In the mid-1960s, Truman Capote famously applied the techniques of fiction to reporting “In Cold Blood,” and as the film, “Capote,” tells us, “he changed the way nonfiction was written.” There is no question that many have followed down that road — writing in a style that delivers a breathless you-are-there quality.

Margolick, by contrast, is old school: He gives the readers the facts and lets them draw their own conclusions. “Beyond Glory” is not the story of what Margolick thinks; it is an account of what others witnessed. Margolick’s love for his subject and respect for each detail is evident in his meticulous account.

Margolick’s approach is informed by his training as a newspaper reporter, as well as his background as an attorney, and by his experience writing about judges, lawyers and cases as the former “At the Bar” columnist for The New York Times. (In that capacity, Margolick was responsible for my own 15 minutes of fame, when he profiled me as an attorney-turned-author of a book about the Demjanjuk trial in Israel).

In person, Margolick conveys strong opinions about Louis and Schmeling. For example, he feels Louis’ impact on civil rights in America is largely forgotten because, by the 1960s, he was regarded as a retro Uncle Tom figure.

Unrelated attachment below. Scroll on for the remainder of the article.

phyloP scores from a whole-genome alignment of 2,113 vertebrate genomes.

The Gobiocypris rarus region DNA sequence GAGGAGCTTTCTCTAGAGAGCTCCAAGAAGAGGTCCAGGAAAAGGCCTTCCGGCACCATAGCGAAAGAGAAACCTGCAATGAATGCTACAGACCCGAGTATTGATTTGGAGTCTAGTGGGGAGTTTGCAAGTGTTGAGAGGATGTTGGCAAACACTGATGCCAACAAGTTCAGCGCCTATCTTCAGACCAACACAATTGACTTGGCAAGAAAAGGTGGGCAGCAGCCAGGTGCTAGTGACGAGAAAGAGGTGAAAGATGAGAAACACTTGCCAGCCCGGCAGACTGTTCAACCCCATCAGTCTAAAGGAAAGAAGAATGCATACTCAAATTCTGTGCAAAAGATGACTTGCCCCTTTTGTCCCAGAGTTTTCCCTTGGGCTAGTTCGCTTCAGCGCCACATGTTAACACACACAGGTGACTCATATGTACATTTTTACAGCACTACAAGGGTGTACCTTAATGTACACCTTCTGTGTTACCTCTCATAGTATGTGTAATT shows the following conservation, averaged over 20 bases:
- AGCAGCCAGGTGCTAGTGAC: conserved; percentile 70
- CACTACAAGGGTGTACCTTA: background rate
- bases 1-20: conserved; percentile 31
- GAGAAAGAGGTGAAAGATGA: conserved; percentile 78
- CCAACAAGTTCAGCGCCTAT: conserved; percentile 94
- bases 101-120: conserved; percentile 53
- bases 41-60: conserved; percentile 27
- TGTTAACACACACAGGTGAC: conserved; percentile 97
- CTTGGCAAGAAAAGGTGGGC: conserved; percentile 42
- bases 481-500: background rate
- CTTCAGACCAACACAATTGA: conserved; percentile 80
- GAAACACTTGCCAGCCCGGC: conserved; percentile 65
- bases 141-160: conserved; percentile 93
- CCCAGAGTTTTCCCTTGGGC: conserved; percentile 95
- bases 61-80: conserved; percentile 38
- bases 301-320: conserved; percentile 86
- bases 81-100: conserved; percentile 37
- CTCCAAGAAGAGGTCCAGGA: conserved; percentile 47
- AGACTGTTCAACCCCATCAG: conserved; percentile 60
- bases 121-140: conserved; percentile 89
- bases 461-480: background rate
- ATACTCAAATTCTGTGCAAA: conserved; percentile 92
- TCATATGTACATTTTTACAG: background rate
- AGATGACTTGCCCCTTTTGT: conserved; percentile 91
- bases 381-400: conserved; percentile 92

“People had forgotten,” Margolick says, “what a colossally important cultural figure he was.” He also feels that Louis’ victory against Schmeling was a touchstone in American Jews’ identification with the plight of African Americans — way before the civil rights movement.

In “Beyond Glory,” Schmeling comes across as shrewd, a boxer who properly assessed Louis’ weaknesses in their first fight in 1936, to beat him. This shrewdness also showed outside the ring, where Schmeling cultivated the good will of the Nazi leadership, without ever joining the Nazi party. And after the war, he smartly maneuvered to receive the German Coca-Cola franchise that made him a millionaire. He would live long enough to be perceived in post-war Germany as an athletic icon.

History was kind to Schmeling: Over the years, he wrote three autobiographies without risking his reputation to a competing serious biography. His post-war renown also was enhanced by a curious twist of fate. On Kristallnacht, Schmeling protected two young Jewish children, brothers, who were his neighbors. They survived and prospered, and years later, Henri Lewin, now a Los Angeles resident and successful Las Vegas casino owner, was alive to speak of Schmeling’s act of courage.